Answer: As stated in the answer under Part I, Section 30.1 prohibits any regulated entity from contributing “to or on behalf of” an EEO and prohibits an EEO from accepting such contributions. O.C.G.A. § 21-5-30.1(b) & (c). A “regulated entity” is defined as any “person” (1) required by law to be licensed by an EEO or board under the jurisdiction of an EEO, (2) that leases property owned by or for a state department [again, this Advisory Opinion does not concern itself with this clause], or (3) that engages in a business that is regulated by an EEO or board under the jurisdiction of an EEO. O.C.G.A. § 21-5-30.1(a)(5).

The Act does not define “license” or “permit.” However, several portions of Title 25 that apply to the IC differentiate between the two terms. See O.C.G.A. §§ 25-2-4.1, 25-2-14, 25-2-17(d), 25-10-3.1, 25-10-3.2, 25-10-4, 25-11-13, 25-12-2, 25-12-13, 25-12-14 & 25-12-21. For example, O.C.G.A. § 25-12-2 defines both “license” and “permit” distinctively. O.C.G.A. § 25-12-2 (5) & (6). Other sections set different fees for licenses and permits. O.C.G.A. §§ 25-12-7 & 25-12-8. Consequently, it appears that a person required by law to be licensed by the IC is distinct from a person who merely receives a permit from the IC. To this extent, Section 30.1 only applies to licensees or those required to hold a license issued by the IC or an office the IC has authority over. The only exceptions to this guidance are situations where a permit can also be defined as a license or where a permit holder is regulated by the IC or a board under the IC’s jurisdiction. Likewise, regarding Question 7, corporations holding licenses in other states but requiring no license to operate in Georgia are not “regulated” for purposes of Section 30.1.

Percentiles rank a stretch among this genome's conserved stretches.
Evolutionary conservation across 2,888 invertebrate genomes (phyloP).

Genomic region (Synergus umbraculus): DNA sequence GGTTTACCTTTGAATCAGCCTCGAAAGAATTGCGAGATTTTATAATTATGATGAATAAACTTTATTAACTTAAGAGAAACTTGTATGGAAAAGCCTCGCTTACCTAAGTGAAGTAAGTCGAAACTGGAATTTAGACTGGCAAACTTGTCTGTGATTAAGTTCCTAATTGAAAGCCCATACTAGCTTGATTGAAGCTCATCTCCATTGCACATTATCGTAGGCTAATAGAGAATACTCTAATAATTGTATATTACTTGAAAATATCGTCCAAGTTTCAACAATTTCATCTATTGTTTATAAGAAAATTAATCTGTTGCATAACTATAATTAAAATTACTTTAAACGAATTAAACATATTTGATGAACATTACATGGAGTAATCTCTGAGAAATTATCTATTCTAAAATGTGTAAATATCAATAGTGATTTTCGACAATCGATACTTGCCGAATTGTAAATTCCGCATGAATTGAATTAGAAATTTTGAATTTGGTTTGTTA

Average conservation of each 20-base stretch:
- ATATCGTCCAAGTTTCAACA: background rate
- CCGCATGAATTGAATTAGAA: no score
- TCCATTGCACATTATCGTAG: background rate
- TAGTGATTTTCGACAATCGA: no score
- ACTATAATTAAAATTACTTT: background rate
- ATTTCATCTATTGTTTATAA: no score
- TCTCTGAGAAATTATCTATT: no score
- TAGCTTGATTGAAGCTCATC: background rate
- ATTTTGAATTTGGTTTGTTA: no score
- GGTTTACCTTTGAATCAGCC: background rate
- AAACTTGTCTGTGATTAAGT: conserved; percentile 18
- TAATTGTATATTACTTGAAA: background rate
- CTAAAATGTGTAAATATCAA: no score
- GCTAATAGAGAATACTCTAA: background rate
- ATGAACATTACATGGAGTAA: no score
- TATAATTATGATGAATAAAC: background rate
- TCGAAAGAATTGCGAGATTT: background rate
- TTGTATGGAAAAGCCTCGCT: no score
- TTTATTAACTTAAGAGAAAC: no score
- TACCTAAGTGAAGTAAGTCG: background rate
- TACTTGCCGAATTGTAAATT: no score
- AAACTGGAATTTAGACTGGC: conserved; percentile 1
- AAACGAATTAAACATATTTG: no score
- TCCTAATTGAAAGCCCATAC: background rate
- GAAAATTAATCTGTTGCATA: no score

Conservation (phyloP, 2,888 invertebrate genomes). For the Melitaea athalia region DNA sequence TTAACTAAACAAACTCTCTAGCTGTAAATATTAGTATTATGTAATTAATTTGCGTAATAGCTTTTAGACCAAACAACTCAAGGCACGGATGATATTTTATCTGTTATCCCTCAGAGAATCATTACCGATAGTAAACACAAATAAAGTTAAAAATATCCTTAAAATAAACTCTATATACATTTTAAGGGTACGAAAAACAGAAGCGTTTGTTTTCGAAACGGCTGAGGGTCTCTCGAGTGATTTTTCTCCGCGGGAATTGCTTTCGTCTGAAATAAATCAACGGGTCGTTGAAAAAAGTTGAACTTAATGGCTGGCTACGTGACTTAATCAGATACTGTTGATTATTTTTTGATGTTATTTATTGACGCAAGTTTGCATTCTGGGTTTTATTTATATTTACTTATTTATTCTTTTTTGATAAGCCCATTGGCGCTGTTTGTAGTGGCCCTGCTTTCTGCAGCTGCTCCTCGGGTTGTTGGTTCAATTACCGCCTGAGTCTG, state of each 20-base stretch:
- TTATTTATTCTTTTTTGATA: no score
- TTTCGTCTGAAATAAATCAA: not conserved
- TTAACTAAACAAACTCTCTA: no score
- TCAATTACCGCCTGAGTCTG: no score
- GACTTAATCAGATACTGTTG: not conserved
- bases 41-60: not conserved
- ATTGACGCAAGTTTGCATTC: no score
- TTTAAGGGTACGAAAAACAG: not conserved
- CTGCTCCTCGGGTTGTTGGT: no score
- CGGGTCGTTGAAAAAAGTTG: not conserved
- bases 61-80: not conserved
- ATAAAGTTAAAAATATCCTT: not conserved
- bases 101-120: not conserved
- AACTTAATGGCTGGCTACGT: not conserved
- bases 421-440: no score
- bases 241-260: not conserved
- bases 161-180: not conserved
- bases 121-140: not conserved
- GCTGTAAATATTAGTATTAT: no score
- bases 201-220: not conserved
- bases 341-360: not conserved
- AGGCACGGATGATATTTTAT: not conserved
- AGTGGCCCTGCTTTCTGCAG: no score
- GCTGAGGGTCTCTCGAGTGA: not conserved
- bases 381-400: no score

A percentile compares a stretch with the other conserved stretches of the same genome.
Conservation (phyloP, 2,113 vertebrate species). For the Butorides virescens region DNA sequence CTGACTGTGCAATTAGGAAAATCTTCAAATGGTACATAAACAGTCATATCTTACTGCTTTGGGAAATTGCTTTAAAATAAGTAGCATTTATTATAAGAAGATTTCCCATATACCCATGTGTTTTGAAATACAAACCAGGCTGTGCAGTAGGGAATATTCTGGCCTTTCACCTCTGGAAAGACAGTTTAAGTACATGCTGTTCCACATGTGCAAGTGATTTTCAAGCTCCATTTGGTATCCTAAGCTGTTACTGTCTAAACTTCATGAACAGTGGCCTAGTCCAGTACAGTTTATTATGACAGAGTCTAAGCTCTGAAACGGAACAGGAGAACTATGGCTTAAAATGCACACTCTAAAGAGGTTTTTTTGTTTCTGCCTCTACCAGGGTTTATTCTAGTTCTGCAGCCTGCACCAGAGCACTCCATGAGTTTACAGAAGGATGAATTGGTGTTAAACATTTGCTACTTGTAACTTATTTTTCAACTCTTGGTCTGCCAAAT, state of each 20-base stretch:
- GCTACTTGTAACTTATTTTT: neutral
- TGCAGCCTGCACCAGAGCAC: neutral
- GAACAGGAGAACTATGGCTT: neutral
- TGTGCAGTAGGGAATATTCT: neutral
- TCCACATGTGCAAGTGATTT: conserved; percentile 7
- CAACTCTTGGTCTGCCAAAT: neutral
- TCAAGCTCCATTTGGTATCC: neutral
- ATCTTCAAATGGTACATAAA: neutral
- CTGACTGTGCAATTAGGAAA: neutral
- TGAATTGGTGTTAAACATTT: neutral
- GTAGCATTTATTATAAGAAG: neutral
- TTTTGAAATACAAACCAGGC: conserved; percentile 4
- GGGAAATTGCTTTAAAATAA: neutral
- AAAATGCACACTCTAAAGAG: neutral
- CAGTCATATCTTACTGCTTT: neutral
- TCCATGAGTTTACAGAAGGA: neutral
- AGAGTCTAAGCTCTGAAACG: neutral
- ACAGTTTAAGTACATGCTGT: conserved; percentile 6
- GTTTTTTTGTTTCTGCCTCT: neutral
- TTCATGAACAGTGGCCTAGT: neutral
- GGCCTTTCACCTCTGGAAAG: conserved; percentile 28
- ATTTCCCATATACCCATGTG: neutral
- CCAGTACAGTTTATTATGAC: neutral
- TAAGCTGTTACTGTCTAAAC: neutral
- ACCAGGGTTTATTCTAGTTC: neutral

Therefore, the appropriate test to determine, within the scope of Question 7, whether the IC may accept a contribution from a person is whether the person is a licensee of the IC or a board under the IC’s jurisdiction. If so, then the IC may not accept a contribution from such person because it is a regulated entity. [As mentioned in Part I above, Section 30.1 does not apply to individuals licensed or regulated by the IC who make contributions with their own personal funds. O.C.G.A. § 21-5-30.1(d); 1998 Op. Atty. Gen. No. 98-11.]

QUESTION 8
If the IC’s powers regarding an entity’s business are primarily administrative and ministerial, may the entity make a contribution to the IC’s campaign committee? If so, what test(s) should be employed to determine whether the IC’s powers are more than administrative and ministerial in the context of Section 30.1?

ADVISORY OPINION

The Act states that the Commission shall issue an advisory opinion in response to a written request based on a real or hypothetical set of circumstances. O.C.G.A. § 21-5-3(b)(13). In order to be able to provide guidance regarding Question 8, the Commission must be able to determine whether an identifiable, even if theoretical, kind of business entity, and any regulatory scheme covering it, falls under the IC’s jurisdiction: administrative, ministerial or otherwise. Because Question 8 does not present such an identifiable set of real or hypothetical circumstances, the Commission is unable to provide guidance on Question 8 at this time because any answer must consider an identifiable business activity in order for the bounds of regulatory jurisdiction to be determined.

Prepared by Tom Plank